This I Believe

Aaron - Santa Monica, California
Entered on June 18, 2007
Age Group: Under 18
  • Podcasts

    Sign up for our free, weekly podcast of featured essays. You can download recent episodes individually, or subscribe to automatically receive each podcast. Learn more.

  • FAQ

    Frequently asked questions about the This I Believe project, educational opportunities and more...

  • Top Essays USB Drive

    This USB drive contains 100 of the top This I Believe audio broadcasts of the last ten years, plus some favorites from Edward R. Murrow's radio series of the 1950s. It's perfect for personal or classroom use! Click here to learn more.

I do not believe. In order to believe, I must convince myself to have absolute faith in which an idea or concept is accepted as undeniably true. This should never be done. I enable myself to have a greater level of ideas rather than beliefs.

To many people, belief brings happiness and hope. However, I have observed that people who have the most firm beliefs tend to be the most dangerous. In the wrong hands, a simple belief can be turned into a devastating weapon. Hitler convinced an entire nation to slaughter countless innocent people with the belief that one race was superior to another. Middle Eastern terrorists annihilate themselves and everyone around them, based on the belief that God will greatly reward them. People argue over beliefs. People fight over beliefs. People kill over beliefs. People go to war over beliefs. The more I study and learn from our history, the more I feel that beliefs have more destructive capabilities than helpful potential.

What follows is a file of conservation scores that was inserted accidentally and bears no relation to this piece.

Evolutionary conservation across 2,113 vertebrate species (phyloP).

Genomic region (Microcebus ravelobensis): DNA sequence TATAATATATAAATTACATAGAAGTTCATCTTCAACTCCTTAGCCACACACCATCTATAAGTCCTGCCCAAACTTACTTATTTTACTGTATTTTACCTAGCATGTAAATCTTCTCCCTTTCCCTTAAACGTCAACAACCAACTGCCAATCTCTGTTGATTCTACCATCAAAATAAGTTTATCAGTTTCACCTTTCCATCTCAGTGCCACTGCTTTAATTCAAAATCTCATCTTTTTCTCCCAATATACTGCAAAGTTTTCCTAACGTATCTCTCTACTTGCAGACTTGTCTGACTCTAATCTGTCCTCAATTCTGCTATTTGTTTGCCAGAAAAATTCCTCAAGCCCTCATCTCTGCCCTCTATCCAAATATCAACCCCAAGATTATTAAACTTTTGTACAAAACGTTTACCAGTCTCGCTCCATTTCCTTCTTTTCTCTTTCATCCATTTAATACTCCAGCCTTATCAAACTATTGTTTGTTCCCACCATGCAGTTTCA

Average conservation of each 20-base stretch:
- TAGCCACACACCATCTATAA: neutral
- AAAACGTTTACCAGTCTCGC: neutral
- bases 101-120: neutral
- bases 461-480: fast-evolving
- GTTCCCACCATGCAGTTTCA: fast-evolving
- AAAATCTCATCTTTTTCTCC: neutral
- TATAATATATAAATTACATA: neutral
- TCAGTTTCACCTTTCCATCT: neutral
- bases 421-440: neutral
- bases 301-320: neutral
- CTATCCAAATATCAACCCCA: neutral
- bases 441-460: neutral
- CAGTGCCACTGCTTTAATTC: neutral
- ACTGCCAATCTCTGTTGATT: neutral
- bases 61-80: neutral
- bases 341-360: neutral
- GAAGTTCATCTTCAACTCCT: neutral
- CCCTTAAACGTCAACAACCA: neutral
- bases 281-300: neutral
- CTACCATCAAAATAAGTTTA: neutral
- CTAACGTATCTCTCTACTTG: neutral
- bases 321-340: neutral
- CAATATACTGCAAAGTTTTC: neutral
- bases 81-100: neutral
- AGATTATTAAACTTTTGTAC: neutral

It may seem foolish to not believe in anything, for so many things in life seem certain. But in a world in which ideas, concepts, and aspects are constantly changing, nothing should be or can be certain. Even religion, a concept based entirely on faith, has changed and will always continue to change. How much blood has been shed because people were absolutely certain that their religion was the right one? As humans, we are a young species that has not been around long enough to say what is and what isn’t. So how did I come to hold disbelief as my personal philosophy? Since I was a child, I have embraced science, logic, and evidence. I chose to steer clear of believing in order to open up to the unknown possibilities in our mysterious world.

I see ideas as being much like living cells. It does not matter whether they are simple like a hypothesis or complex like a eukaryote; ideas and living cells are open to change and evolution. Beliefs, on the other hand, are more like sturdy rocks. They remain the same and never change positions. Throughout time, new rocks may appear, some rocks may remain the same, but in the end it is the adapting organism that has control. My ideas are able to be manipulated in order to change with my evolving understanding of the world.

Most people that I have encountered on the subject have found it strange if a person does not believe in anything. It is like existence is based on faith and belief alone. As for me, I don’t need beliefs in order to define my existence. As said by the French philosopher Descartes, “I think therefore I am”. Whether you believe in God, love, education, or barbeque makes no difference. As a whole, I feel that we will exist and will continue to exist with or without belief; our thoughts and ideas will keep us alive and thriving.